Hopes for USDA funding for future water line projects have apparently dried up in Madison County.
The Madison County Industrial Development Authority hoped to get some help from the United States Department of Agriculture for major water line improvement/expansion in the county, but IDA executive director Marvin White said Feb. 16 that the United States Department of Agriculture (USDA) funding “didn’t come through” so the IDA will now turn its hopes for funding back to the Georgia Environmental Facilities Authority (GEFA).
The board agreed last October to pay engineering firm Peoples and Quigley $37,750 for preliminary engineering and environmental reports summarizing proposed water system improvements on a broad scale so they could apply for money for the project through the federal agency, after state monies became unavailable.
But utility director Steve Shaw said the USDA had “changed the rules” on the funding, which had been offered under a 45/55 grant/low-interest loan basis, including upping the interest rate from 2.75 percent to four or five percent, making the approximately $8.5 million project unfeasible.
The authority voted Feb. 16 to use the remainder of the engineering funds ($24,351) allocated to the USDA project to do the engineering prep work for possible GEFA funding that may come through to the state from the federal government’s economic stimulus package. White said the IDA has already submitted plans for $15 million worth of projects to GEFA.
In a separate matter, the IDA voted to accept a deed for 2.897 acres of land on the dam of Seagraves Mill lake from the Seagraves family. The deed to the IDA is necessary, White explained, in order for Congress to accept the dam as a watershed project. The IDA plans to use the lake as a future water source.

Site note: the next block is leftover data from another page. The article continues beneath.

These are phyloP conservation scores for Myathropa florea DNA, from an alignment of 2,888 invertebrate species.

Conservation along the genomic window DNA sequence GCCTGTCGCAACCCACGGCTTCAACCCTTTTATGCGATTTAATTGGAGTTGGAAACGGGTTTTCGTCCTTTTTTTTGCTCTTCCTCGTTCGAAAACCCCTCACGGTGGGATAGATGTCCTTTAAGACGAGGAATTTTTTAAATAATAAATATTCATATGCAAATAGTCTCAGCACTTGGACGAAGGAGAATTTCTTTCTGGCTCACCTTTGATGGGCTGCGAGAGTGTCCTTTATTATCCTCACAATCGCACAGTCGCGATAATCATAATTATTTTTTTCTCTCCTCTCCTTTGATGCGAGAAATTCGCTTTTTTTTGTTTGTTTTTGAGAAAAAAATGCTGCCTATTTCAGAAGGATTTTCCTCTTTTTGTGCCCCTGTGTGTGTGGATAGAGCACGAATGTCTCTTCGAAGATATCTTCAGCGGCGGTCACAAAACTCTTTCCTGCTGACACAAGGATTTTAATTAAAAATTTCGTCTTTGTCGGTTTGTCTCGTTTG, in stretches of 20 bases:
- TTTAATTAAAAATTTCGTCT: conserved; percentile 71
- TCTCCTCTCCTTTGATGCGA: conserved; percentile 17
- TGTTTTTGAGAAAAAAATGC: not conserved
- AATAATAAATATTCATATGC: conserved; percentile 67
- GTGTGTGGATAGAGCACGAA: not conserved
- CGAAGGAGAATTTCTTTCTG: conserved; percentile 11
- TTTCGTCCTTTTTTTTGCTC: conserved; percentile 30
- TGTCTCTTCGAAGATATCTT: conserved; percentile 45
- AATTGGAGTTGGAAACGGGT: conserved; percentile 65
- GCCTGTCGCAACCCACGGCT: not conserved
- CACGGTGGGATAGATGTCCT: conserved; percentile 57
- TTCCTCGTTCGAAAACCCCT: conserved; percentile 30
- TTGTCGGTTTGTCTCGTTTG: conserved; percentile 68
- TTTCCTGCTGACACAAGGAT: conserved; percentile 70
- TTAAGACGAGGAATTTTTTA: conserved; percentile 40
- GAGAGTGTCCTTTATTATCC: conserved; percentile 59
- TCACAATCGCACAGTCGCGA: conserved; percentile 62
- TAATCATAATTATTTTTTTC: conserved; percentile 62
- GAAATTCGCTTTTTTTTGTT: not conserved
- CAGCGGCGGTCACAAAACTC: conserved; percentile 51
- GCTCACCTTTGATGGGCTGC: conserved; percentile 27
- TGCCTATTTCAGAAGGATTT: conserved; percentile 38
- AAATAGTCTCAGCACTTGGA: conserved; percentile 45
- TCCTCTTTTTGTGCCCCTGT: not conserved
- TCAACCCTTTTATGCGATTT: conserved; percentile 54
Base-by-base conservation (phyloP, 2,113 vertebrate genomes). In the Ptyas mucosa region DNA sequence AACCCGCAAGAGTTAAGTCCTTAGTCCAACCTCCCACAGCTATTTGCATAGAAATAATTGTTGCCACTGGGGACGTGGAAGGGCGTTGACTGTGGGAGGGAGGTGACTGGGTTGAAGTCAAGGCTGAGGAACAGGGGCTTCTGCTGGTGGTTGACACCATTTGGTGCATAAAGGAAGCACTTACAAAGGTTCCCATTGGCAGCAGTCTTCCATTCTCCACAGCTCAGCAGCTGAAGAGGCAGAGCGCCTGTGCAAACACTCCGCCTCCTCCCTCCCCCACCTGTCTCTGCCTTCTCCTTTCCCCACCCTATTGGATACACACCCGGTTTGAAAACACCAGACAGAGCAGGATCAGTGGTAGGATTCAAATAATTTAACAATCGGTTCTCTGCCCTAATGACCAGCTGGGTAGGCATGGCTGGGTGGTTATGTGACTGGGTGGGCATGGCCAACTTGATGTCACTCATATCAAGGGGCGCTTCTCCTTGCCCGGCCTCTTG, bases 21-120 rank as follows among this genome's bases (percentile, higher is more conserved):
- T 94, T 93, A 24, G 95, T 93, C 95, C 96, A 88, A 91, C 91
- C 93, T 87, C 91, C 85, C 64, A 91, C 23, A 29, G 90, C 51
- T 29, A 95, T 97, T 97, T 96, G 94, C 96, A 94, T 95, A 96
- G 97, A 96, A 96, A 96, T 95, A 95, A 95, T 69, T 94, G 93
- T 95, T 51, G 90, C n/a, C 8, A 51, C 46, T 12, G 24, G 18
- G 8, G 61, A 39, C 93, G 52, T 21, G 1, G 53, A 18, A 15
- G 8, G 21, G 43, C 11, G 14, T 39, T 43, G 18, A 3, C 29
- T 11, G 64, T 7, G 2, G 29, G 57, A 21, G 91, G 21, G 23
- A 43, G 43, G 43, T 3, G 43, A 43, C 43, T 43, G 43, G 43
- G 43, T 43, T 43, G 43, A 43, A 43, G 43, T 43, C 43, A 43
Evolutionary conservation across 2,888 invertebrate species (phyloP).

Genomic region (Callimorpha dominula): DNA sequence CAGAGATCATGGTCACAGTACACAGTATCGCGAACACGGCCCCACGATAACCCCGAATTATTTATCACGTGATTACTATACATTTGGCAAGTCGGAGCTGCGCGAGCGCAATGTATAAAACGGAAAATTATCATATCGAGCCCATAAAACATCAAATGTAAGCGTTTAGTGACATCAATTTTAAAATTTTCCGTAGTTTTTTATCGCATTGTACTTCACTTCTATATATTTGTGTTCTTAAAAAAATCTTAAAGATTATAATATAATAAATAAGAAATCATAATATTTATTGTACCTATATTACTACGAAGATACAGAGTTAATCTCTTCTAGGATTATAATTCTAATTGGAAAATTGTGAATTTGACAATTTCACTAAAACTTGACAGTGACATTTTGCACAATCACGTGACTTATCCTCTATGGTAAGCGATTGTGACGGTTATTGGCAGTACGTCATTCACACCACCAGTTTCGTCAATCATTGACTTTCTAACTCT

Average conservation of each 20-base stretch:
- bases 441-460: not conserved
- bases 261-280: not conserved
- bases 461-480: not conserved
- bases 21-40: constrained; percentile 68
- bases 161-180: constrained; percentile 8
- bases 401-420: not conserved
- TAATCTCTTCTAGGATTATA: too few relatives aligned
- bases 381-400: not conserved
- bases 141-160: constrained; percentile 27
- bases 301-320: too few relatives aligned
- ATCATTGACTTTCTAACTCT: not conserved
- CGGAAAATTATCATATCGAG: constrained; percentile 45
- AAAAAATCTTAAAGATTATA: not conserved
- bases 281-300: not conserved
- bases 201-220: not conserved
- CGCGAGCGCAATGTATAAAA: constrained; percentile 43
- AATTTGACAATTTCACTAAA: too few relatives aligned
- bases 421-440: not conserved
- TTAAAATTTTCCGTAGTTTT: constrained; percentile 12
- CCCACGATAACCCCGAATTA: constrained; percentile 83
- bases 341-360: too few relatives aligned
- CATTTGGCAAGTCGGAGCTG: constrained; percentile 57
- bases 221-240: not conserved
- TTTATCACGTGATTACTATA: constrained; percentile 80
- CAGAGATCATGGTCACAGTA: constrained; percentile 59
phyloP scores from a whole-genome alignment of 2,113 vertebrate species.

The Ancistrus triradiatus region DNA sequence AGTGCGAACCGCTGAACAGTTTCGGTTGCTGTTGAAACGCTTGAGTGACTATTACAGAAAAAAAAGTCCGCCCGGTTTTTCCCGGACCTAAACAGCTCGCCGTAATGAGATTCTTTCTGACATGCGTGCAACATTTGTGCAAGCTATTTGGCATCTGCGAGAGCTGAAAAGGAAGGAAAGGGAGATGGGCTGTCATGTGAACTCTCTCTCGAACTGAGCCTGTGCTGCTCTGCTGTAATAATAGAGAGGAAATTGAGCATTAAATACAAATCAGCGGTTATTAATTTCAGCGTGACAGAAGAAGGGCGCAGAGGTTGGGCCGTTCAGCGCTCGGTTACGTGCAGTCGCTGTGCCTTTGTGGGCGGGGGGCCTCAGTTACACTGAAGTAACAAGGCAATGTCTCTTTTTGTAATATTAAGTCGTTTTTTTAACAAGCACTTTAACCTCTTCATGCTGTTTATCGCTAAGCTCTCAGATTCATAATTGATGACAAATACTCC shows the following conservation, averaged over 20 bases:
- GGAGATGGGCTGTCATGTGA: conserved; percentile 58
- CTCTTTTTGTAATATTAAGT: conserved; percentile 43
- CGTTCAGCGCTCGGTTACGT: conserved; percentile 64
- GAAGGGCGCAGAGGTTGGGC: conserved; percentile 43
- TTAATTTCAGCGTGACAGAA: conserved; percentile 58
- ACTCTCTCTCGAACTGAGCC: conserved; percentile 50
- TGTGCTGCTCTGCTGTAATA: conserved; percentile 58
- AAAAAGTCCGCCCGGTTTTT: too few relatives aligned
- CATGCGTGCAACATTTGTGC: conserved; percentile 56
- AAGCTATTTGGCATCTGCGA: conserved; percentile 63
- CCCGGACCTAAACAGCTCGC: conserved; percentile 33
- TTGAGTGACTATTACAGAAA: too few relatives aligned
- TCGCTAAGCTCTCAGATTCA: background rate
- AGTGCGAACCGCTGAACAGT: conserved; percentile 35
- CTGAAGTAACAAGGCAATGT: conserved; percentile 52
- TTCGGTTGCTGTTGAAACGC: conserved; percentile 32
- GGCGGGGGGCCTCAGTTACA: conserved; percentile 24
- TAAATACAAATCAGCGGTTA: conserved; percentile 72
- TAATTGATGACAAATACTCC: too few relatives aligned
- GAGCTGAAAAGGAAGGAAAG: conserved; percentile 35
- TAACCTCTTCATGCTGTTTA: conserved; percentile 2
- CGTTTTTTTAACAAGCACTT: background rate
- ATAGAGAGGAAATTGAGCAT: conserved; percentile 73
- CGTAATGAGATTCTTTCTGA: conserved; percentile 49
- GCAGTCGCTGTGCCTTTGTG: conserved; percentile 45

Once a bill accepting the project is passed, the IDA plans to apply for a 65/35 matching grant from the Natural Resources Conservation Service (NRCS). The county should be able to use SPLOST funds for the 35 percent match, White said.
The project is expected to cost around $700,000 and will include raising the lake’s dam three feet, installing a concrete drain and enlarging the lake’s spillway, according to White.
Also last week, the authority accepted the low bid of North Carolina-based Southern Corrosion for $76,327 to refurbish and paint the newly installed Hwy. 98 water tank.
The IDA also agreed to provide a water tap and connection to neighboring Hwy. 98 property owner Nicole Ernest in exchange for an easement for the water line at the new tank. The board also voted to accept a deed and easement from Madison County for the water tank site.
In other business, Shaw said the water authority billed 597 customers in January, who used a total of 3.22 million gallons of water.